This book was totally different! It tells a story from the early days of Christianity, exploring faith and schooling me on an era of Christianity i only knew what the da vinci code had taught me. There’s some fairly graphic descriptions of fairly horrible violence which I really did not enjoy (I have a v.persistant imagination and like, over-empathise…) but abi read it before me, and prewarned me, and forewarned is forearmed!

Things Fall Apart by Chinua Achebe

So we’d been leaning towards a lot of Nigerian and Nigeria adjacent fiction, and like, every blurb was always ‘this writer is this generations Achebe’ or ‘this writer inherits Achebe’s legacy’ etc. and we were like, well this seems important context. I’d actually read some of this during my World Literature classes in the IB, but returning to it now, as an adult and with no one making me write an essay on it, was totally different. I can see how he is considered the father of Nigeria’s literary tradition, and straight away I wanted to read the next two in the series, but I also didn’t, I wanted to sit down for a moment, cos this book hits you hard right at the end, and there’s reading an analysis of it, and there’s like letting Achebe take you through his story, to its end.

Freshwater by Akwaeke Emezi

Full disclosure. This book changed me in ways I cannot describe. It is probably my favourite book. It was transformational. I cannot fault it. I cannot even write about it intelligibly. I read their YA PET this year and it was also excellent, and I can’t wait for their next book to come out.

The Lonely City by Olivia Laing

Ok! Another complete change of tack! And good because if every book I read was as transformational as freshwater I would be a puddle of goo. Olivia Laing explores loneliness through (mostly white men’s) art. The first two chapters, on Warhol and Hopper, respectively just made me sort of furious – I doubt they experienced loneliness to anywhere the same degree as the invisible women who supported them. I mean like this fucking gallery literally threw away all of Jo Hopper’s donated artworks after she died and kept her husbands and like, if that isn’t the most devastating and heartbreaking thing to read. At least the more detailed exploration of Warhol allowed me to go full circle from not liking him, to appreciating him, to not liking again (but this time in a more informed way…) Later chapters though – particularly those about David Wojnarowicz’s AIDS activism – were really interesting, and sure the whole thing was well written and I’d probably be up for reading her newest book too.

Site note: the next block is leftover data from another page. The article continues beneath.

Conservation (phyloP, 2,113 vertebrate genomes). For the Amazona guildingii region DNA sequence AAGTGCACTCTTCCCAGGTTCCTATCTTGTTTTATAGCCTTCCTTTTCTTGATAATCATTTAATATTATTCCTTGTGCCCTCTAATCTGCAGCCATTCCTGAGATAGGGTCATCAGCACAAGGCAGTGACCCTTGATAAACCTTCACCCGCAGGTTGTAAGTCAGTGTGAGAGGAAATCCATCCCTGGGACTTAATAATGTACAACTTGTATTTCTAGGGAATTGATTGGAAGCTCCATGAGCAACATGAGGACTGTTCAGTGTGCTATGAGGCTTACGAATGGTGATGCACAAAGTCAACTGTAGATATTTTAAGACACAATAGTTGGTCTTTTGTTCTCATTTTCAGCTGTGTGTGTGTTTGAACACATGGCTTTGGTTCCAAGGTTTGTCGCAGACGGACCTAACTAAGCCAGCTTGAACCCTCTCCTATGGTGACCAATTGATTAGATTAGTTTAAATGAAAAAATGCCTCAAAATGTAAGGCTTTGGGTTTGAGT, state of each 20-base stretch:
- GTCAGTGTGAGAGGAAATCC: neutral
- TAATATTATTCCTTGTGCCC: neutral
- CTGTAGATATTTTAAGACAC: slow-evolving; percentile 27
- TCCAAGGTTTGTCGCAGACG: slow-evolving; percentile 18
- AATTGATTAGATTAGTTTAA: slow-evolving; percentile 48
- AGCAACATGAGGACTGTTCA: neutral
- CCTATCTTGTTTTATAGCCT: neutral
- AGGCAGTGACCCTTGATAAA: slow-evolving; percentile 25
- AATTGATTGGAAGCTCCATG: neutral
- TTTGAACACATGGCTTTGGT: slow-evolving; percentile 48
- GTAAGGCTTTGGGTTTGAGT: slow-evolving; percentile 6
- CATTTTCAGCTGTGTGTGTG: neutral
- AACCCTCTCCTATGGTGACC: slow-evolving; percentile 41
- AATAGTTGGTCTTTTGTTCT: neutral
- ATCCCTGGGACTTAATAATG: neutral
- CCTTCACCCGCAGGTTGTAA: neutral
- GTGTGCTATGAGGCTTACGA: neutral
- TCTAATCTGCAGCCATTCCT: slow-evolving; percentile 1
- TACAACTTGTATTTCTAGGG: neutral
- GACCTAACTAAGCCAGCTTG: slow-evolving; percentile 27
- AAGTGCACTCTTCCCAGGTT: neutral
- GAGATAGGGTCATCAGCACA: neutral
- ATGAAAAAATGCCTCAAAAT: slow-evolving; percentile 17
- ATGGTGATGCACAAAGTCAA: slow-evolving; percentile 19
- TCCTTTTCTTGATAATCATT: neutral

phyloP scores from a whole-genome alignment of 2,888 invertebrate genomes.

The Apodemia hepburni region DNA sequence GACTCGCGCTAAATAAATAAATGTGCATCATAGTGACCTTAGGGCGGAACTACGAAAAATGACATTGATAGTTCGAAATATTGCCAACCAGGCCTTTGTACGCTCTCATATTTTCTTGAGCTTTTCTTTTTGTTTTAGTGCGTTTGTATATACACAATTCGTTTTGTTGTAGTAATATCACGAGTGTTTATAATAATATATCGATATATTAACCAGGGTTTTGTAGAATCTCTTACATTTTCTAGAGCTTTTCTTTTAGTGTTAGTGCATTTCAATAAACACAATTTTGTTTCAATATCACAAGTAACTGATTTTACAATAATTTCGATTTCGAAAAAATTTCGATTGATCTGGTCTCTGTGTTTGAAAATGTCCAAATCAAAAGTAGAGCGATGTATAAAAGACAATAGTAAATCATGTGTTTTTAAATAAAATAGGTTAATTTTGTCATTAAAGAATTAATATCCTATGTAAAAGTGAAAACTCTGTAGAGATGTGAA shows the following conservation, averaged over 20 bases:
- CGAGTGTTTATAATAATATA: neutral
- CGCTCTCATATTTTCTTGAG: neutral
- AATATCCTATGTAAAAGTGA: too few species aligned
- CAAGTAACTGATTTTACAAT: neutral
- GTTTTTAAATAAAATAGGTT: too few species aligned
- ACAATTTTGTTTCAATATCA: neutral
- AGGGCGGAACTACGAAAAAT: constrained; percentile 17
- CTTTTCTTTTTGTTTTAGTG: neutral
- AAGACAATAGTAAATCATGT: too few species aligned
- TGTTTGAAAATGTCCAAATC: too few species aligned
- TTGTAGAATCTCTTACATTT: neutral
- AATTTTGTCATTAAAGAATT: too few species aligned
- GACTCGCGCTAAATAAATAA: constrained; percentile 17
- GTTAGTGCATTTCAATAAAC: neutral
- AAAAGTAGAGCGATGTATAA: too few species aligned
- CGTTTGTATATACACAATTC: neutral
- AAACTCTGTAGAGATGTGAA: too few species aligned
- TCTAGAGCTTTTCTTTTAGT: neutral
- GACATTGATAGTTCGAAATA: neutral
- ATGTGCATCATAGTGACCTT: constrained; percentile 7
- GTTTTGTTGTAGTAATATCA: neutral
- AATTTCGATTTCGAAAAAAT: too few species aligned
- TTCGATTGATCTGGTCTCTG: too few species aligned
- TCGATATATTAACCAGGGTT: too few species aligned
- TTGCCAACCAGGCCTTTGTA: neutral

The Space Merchants by Frederik Pohl and Cyril M. Kornbluth

This was a bit of a silly one really, in the tradition of easy to read sci-fi about a atwood-esque dystopian future where advertising is king – interesting to see what the concerns of the 50s were (how little they could have seen this play out eh)

American War by Omar El Akkad

This was the last book I read on the tour – I finished it just as we arrived in Budapest, and then we really had to focus on editing our book! It was a compelling, engrossing and challenging read, imagining a near future USA descending into civil war as a result of climate change.

 

A cycle tour is one of the few times I read a lot, and its one of the reasons I love touring – I guess it’s cos there’s not much else to do without wifi/data and eventually Abi and I run out things to say to each other…. I also really like the way having to hunt out books puts you out there, and gets you chatting and interacting, and sometimes you read things you wouldn’t normally.

Anyway, hope you’ve enjoyed this brief run down of books I read on our 2019 tour, and go support independent bookshops and buy these books! Or don’t! I’m really struggling to read at the moment, what with The Situation, and actually despite loving reading as a kid I really find it hard as an adult! (Saying that, when I got home I went on to read everything Chimamanda Ngozi Adichie has written and have no regrets.)